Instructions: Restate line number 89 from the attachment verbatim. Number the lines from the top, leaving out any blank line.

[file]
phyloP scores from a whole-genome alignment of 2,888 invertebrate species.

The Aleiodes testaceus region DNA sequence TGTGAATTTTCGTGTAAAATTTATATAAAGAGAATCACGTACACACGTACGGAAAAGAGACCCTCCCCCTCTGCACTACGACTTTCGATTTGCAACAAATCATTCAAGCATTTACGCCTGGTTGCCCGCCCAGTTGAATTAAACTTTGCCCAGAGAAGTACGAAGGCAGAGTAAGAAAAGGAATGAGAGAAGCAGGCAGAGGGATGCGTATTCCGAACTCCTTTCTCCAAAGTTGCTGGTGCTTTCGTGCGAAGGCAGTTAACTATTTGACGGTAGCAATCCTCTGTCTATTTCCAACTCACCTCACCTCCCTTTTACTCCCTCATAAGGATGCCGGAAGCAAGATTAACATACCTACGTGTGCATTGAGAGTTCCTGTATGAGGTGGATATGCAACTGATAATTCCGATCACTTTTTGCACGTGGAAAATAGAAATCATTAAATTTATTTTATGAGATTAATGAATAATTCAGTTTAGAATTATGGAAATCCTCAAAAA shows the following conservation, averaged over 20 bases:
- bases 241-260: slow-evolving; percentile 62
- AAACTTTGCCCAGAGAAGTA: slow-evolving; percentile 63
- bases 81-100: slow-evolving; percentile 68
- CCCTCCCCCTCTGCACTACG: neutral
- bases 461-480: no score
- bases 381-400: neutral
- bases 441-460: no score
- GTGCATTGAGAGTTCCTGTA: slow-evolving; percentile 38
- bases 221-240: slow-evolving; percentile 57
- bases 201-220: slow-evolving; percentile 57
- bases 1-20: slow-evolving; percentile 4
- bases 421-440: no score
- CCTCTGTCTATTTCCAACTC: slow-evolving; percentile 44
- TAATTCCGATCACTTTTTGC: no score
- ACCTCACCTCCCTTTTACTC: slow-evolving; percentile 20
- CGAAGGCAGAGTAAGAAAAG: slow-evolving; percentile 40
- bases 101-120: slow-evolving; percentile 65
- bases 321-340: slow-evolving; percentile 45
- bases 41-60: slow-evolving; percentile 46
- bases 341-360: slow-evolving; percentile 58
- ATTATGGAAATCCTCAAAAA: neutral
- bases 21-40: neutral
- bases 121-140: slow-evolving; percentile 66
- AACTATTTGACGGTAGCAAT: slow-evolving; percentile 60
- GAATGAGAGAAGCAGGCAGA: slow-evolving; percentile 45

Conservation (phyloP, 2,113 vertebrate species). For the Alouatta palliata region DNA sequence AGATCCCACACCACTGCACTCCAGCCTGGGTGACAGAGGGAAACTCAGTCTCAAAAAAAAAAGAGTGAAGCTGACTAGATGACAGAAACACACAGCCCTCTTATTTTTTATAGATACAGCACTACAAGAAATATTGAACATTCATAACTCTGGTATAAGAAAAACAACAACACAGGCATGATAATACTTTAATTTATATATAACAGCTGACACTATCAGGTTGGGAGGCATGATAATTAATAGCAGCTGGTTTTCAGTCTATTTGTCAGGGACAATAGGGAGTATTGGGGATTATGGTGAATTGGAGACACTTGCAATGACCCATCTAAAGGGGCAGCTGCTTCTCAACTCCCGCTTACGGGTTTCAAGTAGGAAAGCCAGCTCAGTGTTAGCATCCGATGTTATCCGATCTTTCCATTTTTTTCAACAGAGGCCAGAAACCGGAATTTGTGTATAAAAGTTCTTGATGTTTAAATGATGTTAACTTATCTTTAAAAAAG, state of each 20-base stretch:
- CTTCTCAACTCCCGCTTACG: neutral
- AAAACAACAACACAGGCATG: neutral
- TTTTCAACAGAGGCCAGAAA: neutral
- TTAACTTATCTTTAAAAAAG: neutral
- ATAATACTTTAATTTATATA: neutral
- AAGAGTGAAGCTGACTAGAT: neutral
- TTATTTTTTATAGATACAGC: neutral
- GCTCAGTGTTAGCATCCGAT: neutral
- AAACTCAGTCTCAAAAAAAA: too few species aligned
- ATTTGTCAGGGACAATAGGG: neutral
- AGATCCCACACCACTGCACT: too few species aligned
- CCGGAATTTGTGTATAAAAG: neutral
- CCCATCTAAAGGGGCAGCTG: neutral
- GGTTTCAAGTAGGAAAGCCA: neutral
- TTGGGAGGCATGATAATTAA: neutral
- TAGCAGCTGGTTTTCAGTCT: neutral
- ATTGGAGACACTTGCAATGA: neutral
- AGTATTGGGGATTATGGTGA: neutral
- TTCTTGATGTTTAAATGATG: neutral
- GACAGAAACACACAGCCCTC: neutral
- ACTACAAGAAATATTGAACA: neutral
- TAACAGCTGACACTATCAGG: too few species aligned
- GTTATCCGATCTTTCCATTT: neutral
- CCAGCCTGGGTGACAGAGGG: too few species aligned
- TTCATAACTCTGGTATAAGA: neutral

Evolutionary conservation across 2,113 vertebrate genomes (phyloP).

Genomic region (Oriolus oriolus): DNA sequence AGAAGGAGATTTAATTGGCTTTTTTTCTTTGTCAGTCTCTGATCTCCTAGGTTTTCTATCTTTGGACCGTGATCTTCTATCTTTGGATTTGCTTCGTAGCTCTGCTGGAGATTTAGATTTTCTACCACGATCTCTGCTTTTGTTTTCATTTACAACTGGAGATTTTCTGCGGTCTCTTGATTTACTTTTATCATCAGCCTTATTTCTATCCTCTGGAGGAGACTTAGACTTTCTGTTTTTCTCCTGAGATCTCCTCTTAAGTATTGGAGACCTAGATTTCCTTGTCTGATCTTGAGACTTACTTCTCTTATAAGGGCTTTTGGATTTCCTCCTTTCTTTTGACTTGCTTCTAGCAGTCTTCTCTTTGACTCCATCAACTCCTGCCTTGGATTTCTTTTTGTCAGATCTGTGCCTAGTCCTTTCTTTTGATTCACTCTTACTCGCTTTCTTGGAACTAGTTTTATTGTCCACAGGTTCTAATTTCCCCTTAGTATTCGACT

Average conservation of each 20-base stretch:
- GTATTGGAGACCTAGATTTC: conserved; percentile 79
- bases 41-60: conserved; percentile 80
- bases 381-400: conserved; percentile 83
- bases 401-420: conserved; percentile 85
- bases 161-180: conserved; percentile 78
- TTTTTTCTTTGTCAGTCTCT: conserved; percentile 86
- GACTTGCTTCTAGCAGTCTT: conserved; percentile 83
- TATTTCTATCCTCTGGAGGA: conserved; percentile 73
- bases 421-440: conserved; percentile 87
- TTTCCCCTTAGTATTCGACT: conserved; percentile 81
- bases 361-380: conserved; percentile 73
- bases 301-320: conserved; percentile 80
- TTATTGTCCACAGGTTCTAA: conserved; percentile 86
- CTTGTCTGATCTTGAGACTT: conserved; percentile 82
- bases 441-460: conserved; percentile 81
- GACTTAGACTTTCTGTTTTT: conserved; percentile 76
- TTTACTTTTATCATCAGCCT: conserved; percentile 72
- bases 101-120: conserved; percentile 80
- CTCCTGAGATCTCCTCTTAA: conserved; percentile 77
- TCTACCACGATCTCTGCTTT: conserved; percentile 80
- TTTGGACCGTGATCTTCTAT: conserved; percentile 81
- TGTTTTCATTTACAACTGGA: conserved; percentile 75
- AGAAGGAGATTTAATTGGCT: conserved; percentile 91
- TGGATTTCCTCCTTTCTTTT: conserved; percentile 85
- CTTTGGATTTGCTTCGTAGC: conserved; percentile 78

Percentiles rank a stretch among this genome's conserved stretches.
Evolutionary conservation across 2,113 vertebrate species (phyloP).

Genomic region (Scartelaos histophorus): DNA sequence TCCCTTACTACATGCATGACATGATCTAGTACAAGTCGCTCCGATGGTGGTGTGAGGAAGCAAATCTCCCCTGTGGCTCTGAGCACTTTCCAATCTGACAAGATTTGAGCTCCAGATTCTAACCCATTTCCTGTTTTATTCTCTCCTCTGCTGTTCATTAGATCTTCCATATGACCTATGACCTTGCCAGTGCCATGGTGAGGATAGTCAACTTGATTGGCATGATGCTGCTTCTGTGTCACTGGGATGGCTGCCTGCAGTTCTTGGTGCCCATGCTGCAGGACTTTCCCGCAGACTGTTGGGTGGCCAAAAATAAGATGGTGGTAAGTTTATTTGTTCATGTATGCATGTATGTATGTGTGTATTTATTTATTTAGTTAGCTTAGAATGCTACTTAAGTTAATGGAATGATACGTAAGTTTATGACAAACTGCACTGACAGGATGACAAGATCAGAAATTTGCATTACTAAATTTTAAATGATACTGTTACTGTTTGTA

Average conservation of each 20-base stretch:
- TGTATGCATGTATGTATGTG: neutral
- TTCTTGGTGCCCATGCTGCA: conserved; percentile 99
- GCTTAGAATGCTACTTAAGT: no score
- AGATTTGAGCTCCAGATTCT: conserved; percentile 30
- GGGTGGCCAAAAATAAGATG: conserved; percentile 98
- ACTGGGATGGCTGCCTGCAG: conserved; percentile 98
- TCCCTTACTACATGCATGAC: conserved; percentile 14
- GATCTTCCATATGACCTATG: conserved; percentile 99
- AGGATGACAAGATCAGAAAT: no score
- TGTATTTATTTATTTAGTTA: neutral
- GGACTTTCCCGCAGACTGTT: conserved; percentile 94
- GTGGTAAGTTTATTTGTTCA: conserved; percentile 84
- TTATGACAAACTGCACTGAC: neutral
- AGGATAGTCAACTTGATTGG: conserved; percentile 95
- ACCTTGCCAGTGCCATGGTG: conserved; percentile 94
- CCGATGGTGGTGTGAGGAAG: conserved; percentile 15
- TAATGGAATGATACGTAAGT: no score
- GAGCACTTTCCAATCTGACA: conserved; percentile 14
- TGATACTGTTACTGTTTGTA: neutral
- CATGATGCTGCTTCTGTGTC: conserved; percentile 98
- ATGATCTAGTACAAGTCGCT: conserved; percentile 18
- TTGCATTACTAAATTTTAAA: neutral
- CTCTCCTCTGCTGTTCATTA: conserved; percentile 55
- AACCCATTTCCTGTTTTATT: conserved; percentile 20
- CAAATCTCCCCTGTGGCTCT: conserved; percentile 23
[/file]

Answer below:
- AGATTTGAGCTCCAGATTCT: conserved; percentile 30